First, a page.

Starting the Sculptures

Making a snow festival sculpture takes a lot more work than making a snowman; one cannot simply roll around a snowball until it is meters across and start scraping away, because the snow would get too dirty, too inconsistently packed, and too heavy to move.  So how do snow sculptures at the festival start out?  I followed these workers around Sun Island Park, home of Harbin’s Snow Sculpture Art Fair, to find out.

Despite Harbin’s plentiful snowfall, the snow used at the festival is man-made to keep it clean and consistent.  Once the snow-making machines in the park have churned out a small mountain, that snow is shoveled onto the back of a truck and taken to where the sculpture will rest.  Workers then tie together four walls of wooden boards and fill the resulting box with snow, allowing it to settle and form a block as shown on the right.  To make the block taller, they tie together a second group of walls on top of the first and fill that with snow as well, as the workers are doing here.

On this day, blocks of snow were being prepared for a snow-sculpting competition.  Each team of competitors would start with a block about four meters tall and three meters on a side.  Here, workers put the finishing touches on a block, having just completed another one behind them.

The snow-sculpting competition at the Snow Sculpture Art Fair lasts a week; participants have seven days to complete their sculptures, and this was day one.  Here, a team from a local college begins work on its block of snow.  Teams from all over the world come to Harbin to participate in this competition.

The results can be stunning.  These sculptures, started with the same kind of snow blocks as those shown in the previous photographs, appeared along the entryway to the snow festival.

And what about the ice?  Preparing those structures for the festival takes much more work.  Nature provides the ice-making machine in the form of nearby Songhua River, which remains frozen nearly half the year.  Huge saws cut thick blocks of ice from the river, and the blocks are then brought to Sun Island Park just north of the river by truck.  Forklifts are required to move the heavy blocks around, as shown here.  Despite its precarious tilt, the truck didn’t tip over, and the blocks didn’t slide off - not during this trip, anyway.

The ice blocks are then stacked nearby for later use.  Eventually they will be carved into sculptures, or cut into smaller blocks and used to create giant structures either here at the Snow Sculpture Art Fair or over at the Ice and Snow World event nearby.  Because the temperature will stay below freezing for at least two more months, the blocks can be left outdoors.

Some of those ice blocks were needed this very day.  In another section of the park, workers were constructing a large restaurant out of ice, and they needed to cut those huge blocks down to a manageable size to create a wall.  This is the saw they used to cut the ice.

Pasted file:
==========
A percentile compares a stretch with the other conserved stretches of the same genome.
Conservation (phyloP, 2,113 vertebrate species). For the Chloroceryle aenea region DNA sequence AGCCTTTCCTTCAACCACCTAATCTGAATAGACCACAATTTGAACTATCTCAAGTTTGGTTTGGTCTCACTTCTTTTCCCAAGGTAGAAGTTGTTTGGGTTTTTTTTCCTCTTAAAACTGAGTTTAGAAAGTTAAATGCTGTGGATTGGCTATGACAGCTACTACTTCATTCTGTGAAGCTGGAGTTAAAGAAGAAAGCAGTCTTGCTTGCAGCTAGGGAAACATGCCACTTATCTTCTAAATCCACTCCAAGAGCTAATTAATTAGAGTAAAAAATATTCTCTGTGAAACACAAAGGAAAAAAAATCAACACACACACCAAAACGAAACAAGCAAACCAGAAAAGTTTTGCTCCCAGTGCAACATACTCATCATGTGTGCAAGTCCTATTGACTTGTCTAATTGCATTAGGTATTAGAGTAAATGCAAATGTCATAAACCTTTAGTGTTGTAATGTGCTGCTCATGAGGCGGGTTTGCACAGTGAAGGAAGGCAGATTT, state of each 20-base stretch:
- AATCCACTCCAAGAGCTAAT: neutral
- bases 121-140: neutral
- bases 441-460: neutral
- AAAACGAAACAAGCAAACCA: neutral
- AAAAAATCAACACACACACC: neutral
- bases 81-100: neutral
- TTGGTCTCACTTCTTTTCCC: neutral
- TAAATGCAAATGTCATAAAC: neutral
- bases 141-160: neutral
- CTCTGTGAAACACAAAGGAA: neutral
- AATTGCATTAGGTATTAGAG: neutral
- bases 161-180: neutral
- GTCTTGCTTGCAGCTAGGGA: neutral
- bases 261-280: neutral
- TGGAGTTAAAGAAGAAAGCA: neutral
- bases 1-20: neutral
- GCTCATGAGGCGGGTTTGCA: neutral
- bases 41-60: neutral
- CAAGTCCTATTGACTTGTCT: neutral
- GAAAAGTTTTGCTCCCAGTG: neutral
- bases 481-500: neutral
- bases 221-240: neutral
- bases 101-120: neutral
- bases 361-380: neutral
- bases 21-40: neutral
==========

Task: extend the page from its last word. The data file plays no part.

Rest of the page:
Though it might not look very big after being cut, this block of ice required five people to tug it across the packed snow.  This was going to be one solid restaurant.

In front of the restaurant, an artist sculpts entryway decorations using larger blocks of ice.  His was not an enviable task; making one sculpture takes quite some time, and he had two more blocks behind him to go - and the temperature was well below freezing.  Needless to say, it takes a hearty bunch of workers to put together the ice and snow sculptures of Harbin’s huge festival every year.

Ice Lantern Garden Party 2005

Before Sun Island and its Ice and Snow World became so important, Harbin’s primary ice festival location was in Zhaolin Park.  Despite being overshadowed, this park continues to hold an annual festival called the “China Harbin Ice Lantern Garden Party” - and it is as unusual as its name.  This bemusing sculpture, celebrating the upcoming Chinese Year of the Rooster, greeted visitors this year.  The flowers at the base are made of colored ice; the rooster itself is painted, and while I could not determine its composition, it did not quite look like ice or snow - but it certainly added some color to this gray winter day.

The ice structures in Zhaolin Park are far less elaborate than those over on Sun Island, giving an idea of what it was like to visit Harbin’s ice festival in the past.  Traditional Chinese elements, like these red lanterns, were in far greater use here.

Harbin’s version of a nine-dragon wall is quite different from the one on display in Beihai Park in Beijing.  The colorful dragons here first appeared to be plastic, but like those flowers at the base of the rooster sculpture, they were actually made of ice.  How do I know this?  Well...

...because sitting next to that wall was this group of colored ice blocks, looking like gigantic popsicles, which the park staff used to create those dragons.  It was so cold that the blocks could be left outdoors - for the next couple of months, if necessary.  Hopefully parents were keeping their kids from eating them.

These flowers encased in ice were artificial, but it took a few looks from a few angles to determine that for sure.  In the background, large paper cuttings are sealed behind plexiglass and encased in ice walls, again showing the more traditional nature of this event.

Zhaolin Park contained one giant building of ice, apparently for official events: a banner across its front announced the “Opening Ceremony of the 19th China Harbin International Ice Sculpture Competition.”  However, no competition sculptures were to be found this day.  Dozens of locally made ice sculptures did appear along park railings and walkways, but they were so odd I could not tell what any of them was supposed to represent.  These lanterns lined the front of the ceremony building.